As Ecosulis Nature Recovery Lead Dr. Paul Jepson explains, there's never been a better time to rewild your garden.
Rewilders great and small
Wild nature is currently at a low ebb in Britain: once common birds and insects have suffered sharp declines because our landscapes are too intensively managed and treated with chemicals. Rewilding - as the hopeful and exciting science and practice of ecological recovery - can help nature bounce back and recover its vibrant abundance.
Many inspirational stories about rewilding involve large estates and landscapes. Yet anyone with a garden can become a rewilder and make a valuable contribution to the recovery of nature. During the coronavirus lockdown many of us are spending more time in our gardens and developing friendlier relations with neighbours via social media, which means there's never been a better time to embark on a backyard rewilding project The framework below should provide some inspiration and tips for getting started - either alone, or with others.
A three-dimensional process
Recent advances in ecology reveal that natural abundance emerges from interactions between trophic (food web) complexity, natural disturbance and the ability of organisms to disperse. With rewilding characterised by a spirit of creative pragmatism and collaboration, rewilders look for ways to move each of these three variables up a notch or two, from any given starting point. The goal is to enhance these three ecosystem variables within the constraints of what is possible.
Redrawn from Perino et al., "Rewilding Complex Ecosystems", Science, 2019.
Backyard rewilding can often be stepped up a level if we team up with our neighbours. Most gardens are rectangular plots, running back from the house and bounded by fence panels, walls and impenetrable hedges. Replacing a fence panel or section of hedge with a trellis fence panel is one of the simplest ways to move up a notch on the rewilding scale, restoring flight paths for bees and butterflies and foraging routes for small mammals, reptiles and amphibians, and enabling life-affirming sunlight to reach new areas of your garden.
A typical British garden, with significant rewilding potential. Artwork by Klara Jepson.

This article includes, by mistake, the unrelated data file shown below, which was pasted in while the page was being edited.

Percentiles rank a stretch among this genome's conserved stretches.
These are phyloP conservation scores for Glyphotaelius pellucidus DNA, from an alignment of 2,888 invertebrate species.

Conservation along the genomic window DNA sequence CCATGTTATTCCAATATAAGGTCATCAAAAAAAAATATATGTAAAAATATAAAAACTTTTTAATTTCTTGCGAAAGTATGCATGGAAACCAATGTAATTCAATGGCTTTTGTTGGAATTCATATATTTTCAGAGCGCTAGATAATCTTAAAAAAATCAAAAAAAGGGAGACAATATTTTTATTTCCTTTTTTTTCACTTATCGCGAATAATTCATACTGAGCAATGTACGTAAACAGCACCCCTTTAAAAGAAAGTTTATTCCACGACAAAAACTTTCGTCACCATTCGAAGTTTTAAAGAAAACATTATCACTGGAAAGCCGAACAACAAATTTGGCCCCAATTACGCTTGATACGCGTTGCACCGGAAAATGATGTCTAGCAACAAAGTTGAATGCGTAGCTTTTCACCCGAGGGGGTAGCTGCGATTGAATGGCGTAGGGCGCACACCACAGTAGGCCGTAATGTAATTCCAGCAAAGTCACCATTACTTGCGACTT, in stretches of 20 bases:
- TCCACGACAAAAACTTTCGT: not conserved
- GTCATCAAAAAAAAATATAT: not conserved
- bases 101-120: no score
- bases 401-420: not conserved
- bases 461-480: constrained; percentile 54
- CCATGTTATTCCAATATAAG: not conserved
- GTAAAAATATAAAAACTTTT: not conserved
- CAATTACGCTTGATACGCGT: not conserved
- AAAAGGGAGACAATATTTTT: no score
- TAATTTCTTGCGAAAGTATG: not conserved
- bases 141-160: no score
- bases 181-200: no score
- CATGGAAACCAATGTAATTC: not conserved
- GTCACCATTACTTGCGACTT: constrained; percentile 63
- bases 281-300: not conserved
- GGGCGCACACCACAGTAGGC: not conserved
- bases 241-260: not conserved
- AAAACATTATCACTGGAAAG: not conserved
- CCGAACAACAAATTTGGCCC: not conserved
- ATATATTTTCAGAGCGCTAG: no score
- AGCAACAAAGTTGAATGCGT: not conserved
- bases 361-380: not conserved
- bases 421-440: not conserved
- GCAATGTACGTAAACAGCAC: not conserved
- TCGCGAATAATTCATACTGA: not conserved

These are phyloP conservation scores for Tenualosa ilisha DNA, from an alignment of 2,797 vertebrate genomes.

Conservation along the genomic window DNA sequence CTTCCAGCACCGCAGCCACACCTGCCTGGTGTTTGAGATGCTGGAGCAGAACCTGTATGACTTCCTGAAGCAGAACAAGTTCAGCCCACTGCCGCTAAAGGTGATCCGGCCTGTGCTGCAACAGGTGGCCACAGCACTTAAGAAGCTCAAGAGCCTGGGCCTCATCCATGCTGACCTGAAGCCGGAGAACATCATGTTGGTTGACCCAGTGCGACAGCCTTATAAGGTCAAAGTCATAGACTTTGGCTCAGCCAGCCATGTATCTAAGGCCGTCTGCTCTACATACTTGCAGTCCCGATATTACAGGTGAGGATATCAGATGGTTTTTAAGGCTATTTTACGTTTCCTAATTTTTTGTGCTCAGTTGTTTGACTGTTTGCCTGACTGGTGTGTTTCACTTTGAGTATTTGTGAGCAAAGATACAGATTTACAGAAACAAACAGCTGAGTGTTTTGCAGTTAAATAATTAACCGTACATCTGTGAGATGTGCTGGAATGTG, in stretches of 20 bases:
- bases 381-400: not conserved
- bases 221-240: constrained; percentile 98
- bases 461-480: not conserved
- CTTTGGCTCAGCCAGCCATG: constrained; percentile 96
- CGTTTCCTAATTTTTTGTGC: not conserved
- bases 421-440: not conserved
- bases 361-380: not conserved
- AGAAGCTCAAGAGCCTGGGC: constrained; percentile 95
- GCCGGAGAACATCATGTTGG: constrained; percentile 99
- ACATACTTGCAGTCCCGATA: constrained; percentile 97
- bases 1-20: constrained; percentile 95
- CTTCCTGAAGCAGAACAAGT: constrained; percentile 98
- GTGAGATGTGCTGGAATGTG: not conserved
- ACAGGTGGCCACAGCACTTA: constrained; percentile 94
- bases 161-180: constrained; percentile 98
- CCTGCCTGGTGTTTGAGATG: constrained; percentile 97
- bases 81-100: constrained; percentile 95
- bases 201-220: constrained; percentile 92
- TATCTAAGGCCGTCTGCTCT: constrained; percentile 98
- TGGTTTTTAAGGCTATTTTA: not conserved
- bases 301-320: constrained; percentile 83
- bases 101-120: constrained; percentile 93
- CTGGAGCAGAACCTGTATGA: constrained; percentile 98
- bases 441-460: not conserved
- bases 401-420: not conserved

Expanding food webs
This enhancement in connectivity, sunlight and air flow creates the conditions to address the next rewilding variable - trophic complexity. In larger scale rewilding projects this focuses on the restoration of what are known as functional species - animals such as beavers, boar, wild cattle, ponies and predators - that create resources and micro-habitats for other organisms to live.
To rewild our gardens, we have to act as the functional species by creating a diversity of vegetation and micro-habitats. Wildlife gardeners will be familiar with this role already. The trick with rewilding is to create patches of "messy chaos", and not to pack plants too tightly. Creating the conditions for flows of air and movement of animals between and within gardens, and establishing different micro-climates (areas of warm, cool, damp and dry), is key.
Imagining a rewilded garden corridor. Artwork by Klara Jepson.
There are myriad options for creating the right conditions for food web expansion. You can grow some nectar-producing honeysuckle over a trellis, plant a dwarf plum or apple in a newly created sunny corner, create a log pile, or team up with neighbours to purchase and plant wildflower seeds along your newly connected strip of land, creating continuity through shared flora. If you, or one of your neighbours, has the space and inclination to create a small pond for wildlife, this can significantly add to the overall value of a multi-garden rewilding corridor.
The last rewilding variable to consider is natural disturbance. Like investment bankers, nature thrives on a bit of volatility. Unless you and your neighbours decide to invest in a couple of dwarf pigs to roam your rewilding corridor, producing natural disturbance will also be part of your "functional" species role. This simply involves being an active, if slightly random and inept gardener: digging a bit here, snipping a bit there, and accidentally-on-purpose breaking or crushing something elsewhere. You'll know when you've got the hang of this because a pair of robins will start following you around.
Indeed, your status as a skilled backyard rewilder will be confirmed when you find yourself wandering down the garden to check out what's new, enjoy the sensory aesthetics of humming bees, colourful butterflies and sweet-smelling flowers, and to have a chat with your neighbour about the wild goings on reported on your community Facebook group and upcoming rewilding spectacles, such as the July flight of garden tiger moths.
To take inspiration from that famous Beatles lyric:
Mmm, rewild with a little help from my neighbours
Oh, I'm gonna try with a little help from my friends